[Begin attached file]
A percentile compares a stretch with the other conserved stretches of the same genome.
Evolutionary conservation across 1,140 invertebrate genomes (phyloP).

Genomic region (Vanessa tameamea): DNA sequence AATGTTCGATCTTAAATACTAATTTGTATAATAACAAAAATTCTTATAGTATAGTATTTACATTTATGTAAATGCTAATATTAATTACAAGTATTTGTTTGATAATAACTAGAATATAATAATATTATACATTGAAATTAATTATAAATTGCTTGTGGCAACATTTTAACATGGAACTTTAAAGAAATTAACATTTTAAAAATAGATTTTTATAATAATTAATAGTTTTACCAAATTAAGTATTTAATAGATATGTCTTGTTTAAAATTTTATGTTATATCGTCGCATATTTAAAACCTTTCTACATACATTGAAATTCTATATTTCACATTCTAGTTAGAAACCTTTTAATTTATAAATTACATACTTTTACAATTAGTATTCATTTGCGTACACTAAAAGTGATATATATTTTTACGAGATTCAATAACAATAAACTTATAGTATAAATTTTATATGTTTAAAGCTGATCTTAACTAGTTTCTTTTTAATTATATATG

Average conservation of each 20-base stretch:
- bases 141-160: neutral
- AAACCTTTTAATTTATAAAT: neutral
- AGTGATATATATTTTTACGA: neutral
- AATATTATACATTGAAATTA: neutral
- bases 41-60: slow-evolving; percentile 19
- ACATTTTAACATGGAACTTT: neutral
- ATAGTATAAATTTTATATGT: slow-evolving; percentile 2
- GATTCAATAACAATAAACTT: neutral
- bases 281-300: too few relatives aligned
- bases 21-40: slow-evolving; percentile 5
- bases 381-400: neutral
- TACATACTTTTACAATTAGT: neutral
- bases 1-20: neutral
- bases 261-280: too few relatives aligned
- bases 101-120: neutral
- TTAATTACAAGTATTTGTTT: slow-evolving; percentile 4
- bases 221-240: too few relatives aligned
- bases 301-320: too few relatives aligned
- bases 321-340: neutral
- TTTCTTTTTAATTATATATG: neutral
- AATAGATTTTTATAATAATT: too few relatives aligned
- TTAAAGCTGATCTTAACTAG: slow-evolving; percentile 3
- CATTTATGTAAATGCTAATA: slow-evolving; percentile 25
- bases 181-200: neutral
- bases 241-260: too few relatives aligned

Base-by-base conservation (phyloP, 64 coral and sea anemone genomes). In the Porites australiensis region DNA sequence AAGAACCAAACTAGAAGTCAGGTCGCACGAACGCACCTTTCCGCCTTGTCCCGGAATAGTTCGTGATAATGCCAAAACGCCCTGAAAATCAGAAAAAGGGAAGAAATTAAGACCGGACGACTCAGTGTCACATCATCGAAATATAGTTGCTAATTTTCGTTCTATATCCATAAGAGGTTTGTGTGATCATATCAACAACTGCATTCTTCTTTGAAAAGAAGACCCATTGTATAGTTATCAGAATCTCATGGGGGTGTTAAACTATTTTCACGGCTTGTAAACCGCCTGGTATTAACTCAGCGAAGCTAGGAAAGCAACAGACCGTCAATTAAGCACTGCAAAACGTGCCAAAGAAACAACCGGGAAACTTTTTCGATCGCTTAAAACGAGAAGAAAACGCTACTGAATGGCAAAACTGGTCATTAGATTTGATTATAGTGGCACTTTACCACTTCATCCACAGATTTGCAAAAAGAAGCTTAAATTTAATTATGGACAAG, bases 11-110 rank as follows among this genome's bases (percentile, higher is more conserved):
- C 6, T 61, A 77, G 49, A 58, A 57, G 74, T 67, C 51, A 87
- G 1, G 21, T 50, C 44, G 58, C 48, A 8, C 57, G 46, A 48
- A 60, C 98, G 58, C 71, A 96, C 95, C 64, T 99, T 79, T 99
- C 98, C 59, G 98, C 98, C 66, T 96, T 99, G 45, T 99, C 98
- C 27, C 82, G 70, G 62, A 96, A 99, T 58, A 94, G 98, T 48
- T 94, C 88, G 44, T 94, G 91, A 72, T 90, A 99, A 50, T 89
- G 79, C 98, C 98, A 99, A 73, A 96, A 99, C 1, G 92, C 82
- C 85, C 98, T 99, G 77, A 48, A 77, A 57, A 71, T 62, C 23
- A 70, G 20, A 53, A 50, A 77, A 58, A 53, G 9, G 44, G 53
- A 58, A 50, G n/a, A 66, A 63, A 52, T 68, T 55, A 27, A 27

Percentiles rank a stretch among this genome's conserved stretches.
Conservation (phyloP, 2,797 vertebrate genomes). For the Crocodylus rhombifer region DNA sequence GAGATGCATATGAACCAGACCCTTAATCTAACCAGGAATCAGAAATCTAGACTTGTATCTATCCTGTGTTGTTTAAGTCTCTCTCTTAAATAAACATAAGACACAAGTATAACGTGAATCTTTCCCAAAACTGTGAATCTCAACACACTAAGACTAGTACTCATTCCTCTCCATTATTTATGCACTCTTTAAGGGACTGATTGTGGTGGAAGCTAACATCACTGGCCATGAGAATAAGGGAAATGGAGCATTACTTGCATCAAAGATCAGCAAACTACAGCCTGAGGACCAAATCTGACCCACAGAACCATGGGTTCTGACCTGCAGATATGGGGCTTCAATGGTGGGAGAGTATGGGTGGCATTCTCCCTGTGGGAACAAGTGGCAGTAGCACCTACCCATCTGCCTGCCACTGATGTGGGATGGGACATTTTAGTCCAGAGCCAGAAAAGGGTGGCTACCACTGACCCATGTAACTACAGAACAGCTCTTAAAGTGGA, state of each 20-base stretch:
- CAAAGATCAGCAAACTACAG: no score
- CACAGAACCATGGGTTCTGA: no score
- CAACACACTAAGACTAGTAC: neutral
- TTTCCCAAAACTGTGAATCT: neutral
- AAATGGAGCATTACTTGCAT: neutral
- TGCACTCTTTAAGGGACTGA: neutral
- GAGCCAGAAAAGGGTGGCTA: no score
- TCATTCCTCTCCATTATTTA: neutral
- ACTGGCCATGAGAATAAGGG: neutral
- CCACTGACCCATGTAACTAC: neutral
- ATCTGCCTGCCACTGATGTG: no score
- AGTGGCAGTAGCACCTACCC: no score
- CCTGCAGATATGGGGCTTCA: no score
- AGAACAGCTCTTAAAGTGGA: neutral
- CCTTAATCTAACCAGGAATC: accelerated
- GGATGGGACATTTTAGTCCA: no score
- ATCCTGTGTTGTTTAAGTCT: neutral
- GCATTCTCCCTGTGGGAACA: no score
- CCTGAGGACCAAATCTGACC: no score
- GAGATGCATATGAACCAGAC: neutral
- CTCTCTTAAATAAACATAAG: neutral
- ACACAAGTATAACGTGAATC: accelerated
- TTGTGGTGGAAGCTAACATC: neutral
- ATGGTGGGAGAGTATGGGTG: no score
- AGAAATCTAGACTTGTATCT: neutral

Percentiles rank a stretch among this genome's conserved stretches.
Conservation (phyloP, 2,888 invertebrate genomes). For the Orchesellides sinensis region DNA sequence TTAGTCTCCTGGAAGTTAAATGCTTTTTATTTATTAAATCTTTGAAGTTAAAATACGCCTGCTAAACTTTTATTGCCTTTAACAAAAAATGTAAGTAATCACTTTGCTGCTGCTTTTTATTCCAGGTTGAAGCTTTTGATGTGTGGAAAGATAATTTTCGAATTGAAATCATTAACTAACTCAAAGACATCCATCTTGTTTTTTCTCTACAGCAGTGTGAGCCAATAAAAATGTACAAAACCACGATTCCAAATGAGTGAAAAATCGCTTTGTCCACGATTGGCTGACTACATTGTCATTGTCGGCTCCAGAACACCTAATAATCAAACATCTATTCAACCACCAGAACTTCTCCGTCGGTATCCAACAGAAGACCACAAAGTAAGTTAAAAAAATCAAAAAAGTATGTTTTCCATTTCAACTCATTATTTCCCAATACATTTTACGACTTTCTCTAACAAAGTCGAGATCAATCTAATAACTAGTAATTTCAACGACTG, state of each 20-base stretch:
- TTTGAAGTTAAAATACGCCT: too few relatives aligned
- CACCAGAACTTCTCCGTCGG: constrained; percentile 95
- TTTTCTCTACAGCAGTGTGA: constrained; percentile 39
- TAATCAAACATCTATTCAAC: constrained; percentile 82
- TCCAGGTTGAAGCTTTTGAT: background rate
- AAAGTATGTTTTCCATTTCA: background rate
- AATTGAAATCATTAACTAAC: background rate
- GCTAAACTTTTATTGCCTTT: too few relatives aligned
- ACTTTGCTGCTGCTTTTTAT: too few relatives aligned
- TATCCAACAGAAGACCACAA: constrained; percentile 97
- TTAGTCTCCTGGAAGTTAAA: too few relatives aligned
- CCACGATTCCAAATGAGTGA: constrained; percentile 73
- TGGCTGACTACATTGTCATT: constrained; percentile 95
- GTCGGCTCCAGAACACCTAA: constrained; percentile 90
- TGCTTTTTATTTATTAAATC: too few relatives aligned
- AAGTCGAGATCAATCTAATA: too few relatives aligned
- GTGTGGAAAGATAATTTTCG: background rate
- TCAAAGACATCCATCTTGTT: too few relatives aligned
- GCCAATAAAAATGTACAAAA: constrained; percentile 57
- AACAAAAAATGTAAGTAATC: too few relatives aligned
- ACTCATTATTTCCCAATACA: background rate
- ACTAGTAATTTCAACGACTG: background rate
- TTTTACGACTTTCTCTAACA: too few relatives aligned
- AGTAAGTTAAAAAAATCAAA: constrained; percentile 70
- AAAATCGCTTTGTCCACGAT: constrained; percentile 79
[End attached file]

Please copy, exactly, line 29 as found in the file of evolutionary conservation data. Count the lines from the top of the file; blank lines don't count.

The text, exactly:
- bases 241-260: too few relatives aligned